Sodimate installs specifically designed equipment to meet the specifications of each plant.
Water quality refining is the most essential step in water treatment processes. When done properly, it guarantees palatable taste characteristics suitable for drinking water. The reliability and accuracy of the processes for storing, metering, and dissolving the required re-agents are indispensible for successfully completing this final treatment. Outlined below is a case story about Viry-Châtillon, a water treatment plant, where Sodimate installed a new powder activated carbon (PAC) dosing unit for Eau et Force, a subsidiary of Suez – Lyonnaise des Eaux.
Thanks to a 4500 km interconnected piping network, three towns in the South of Paris region, Morsang-sur-Seine, Vigneux-sur-Seine, and Viry-Châtillon, provide and supply up to 440 000 m3 of drinking water per day to approximately one million inhabitants.
Built in 1931 and gradually expanded over several years, the plant in Viry-Châtillon can produces 120,000 m3 of drinking water each day from raw water taken from the River Seine and, to a lesser extent, underground water drawn from aquifers of the Albien and Sparnacien rivers. To produce a perfect water quality, the plant uses the most modern process. After finescreening, the water goes through ozone pre-oxidation before entering the settlement tanks. The water is then filtered through granular activated carbon to absorb the organic residue. An ozone treatment precedes a second filtration with PAC to process and neutralize micro-pollutants, thus improving the water quality. Finally, before proceeding to the final chlorination, the water’s calcium carbon ratio is adjusted to an adequate ratio.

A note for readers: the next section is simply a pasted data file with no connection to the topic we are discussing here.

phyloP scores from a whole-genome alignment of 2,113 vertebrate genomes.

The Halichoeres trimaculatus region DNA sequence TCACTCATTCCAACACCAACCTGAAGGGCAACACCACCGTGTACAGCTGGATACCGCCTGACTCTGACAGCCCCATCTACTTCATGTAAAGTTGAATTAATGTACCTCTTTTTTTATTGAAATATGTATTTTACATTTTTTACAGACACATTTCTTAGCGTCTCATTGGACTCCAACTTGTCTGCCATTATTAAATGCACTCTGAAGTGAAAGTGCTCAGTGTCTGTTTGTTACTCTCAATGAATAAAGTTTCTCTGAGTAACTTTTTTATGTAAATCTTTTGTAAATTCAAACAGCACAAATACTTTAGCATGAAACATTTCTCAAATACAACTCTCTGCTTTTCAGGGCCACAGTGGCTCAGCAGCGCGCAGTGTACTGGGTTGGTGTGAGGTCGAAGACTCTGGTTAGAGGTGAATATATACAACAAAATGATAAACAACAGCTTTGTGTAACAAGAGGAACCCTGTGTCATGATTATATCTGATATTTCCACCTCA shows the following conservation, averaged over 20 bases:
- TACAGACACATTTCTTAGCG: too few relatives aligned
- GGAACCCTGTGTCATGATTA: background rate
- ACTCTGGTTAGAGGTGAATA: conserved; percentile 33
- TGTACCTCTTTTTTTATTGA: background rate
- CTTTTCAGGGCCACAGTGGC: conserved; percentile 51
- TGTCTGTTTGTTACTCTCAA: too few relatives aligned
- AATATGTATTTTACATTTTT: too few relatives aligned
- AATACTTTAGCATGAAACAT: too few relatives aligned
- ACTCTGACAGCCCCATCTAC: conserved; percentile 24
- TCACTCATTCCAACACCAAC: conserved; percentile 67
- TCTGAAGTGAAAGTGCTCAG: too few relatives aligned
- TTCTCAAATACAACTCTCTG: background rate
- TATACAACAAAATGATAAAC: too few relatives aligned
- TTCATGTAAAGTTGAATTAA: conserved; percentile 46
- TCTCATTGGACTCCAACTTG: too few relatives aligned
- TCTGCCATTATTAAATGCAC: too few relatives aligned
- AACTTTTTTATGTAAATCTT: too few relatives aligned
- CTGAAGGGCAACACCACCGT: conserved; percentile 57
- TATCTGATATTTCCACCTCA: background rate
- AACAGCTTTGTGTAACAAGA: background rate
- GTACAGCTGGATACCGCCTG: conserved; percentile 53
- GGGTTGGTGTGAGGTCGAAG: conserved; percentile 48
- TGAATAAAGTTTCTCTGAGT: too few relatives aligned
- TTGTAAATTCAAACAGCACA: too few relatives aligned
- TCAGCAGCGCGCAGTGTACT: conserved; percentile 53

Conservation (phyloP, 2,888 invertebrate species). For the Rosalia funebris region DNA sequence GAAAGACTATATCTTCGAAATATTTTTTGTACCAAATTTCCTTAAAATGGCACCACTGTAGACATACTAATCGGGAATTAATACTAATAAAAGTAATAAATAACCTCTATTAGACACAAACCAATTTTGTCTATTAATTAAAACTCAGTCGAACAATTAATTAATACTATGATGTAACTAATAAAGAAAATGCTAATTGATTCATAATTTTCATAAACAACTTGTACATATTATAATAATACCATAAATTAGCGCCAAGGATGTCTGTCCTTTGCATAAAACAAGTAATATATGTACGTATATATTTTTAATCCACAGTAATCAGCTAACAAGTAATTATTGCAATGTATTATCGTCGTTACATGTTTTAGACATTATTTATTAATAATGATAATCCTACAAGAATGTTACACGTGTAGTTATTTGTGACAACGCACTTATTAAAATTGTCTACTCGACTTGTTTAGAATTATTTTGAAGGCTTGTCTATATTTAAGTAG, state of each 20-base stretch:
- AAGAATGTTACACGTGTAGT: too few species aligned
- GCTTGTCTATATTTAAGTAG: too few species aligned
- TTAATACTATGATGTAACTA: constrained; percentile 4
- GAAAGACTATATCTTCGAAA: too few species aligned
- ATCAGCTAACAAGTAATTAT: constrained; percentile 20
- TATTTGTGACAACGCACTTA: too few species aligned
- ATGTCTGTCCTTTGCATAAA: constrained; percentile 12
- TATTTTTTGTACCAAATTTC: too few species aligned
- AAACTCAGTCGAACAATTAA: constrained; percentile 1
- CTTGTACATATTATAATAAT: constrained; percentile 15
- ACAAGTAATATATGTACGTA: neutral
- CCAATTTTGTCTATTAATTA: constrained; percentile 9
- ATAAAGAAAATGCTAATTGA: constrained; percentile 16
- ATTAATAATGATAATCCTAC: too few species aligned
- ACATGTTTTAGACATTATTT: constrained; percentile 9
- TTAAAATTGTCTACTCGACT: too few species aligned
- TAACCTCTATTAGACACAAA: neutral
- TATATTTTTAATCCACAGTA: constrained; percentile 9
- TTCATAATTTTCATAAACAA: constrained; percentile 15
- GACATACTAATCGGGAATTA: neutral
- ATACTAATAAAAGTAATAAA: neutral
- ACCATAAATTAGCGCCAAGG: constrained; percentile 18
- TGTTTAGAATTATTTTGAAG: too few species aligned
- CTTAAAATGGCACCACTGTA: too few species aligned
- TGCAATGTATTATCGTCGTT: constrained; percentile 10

Jean-Louis Le Hir is the Assistant Plant Manager at Viry-Châtillon, a privately owned facility. On the discussion of the management of the water treatment plant, he comments: “Lyonnaise des Eaux is the owner, via their subsidiary Eau et Force, of all of the facilities at the three main South Ile-de-France plants; which is unusual in France. Eau du sud Parisien, another subsidiary, operates the works”. Eau du Sud Parisien is in charge of servicing and maintaining all equipment and treatment processes. Additionally, they ensure that the workers implement processes and organize the water treatment plant to ensure the proper sanitation of the water produced. However important sanitation monitoring may be, ensuring taste consistency receives the most attention, as Jean-Louis Le Hir points out, “It is essential that the consumer should have water with the proper amount of nutrients and taste quality”. For this reason,the water treatment divisionof the plant in Viry- Châtillonincludes a refining step ongranular activated carbon locatedbetween the ozone preoxidationand the final disinfection.Injecting powdered PAC inthe settling tanks improves water quality by eliminating the odorcausing compounds, pesticides and their by-products, algal toxins, chlorinated hydrocarbons, and trihalomethanes and other byproducts from the disinfection process. At Viry- Châtillon, the powdered activated carbon process is used periodically, “Between”.
Since the middle of the 1960s, the plant in Viry-Châtillon used an activated carbon feeding system to deal with occasional deterioration of the raw water quality; however, the unit as outdated and no longer met current regulations. To upgrade this equipment, Eau du Sud Parisien contacted Sodimate to design and install a new activated carbon preparation and distribution unit. The objective was clear: design and install a new system taking into account the technical, safety, and environmental dimensions of the project. To do this, Sodimate chose to use the proper equipment to design a customised installation to meet the needs of their seasons, the spring or autumn rains cause deterioration of the raw water quality. The addition of activated carbon and its porous structure allows the absorption of a wide range of compounds”, specified Jean-Lois LeHir.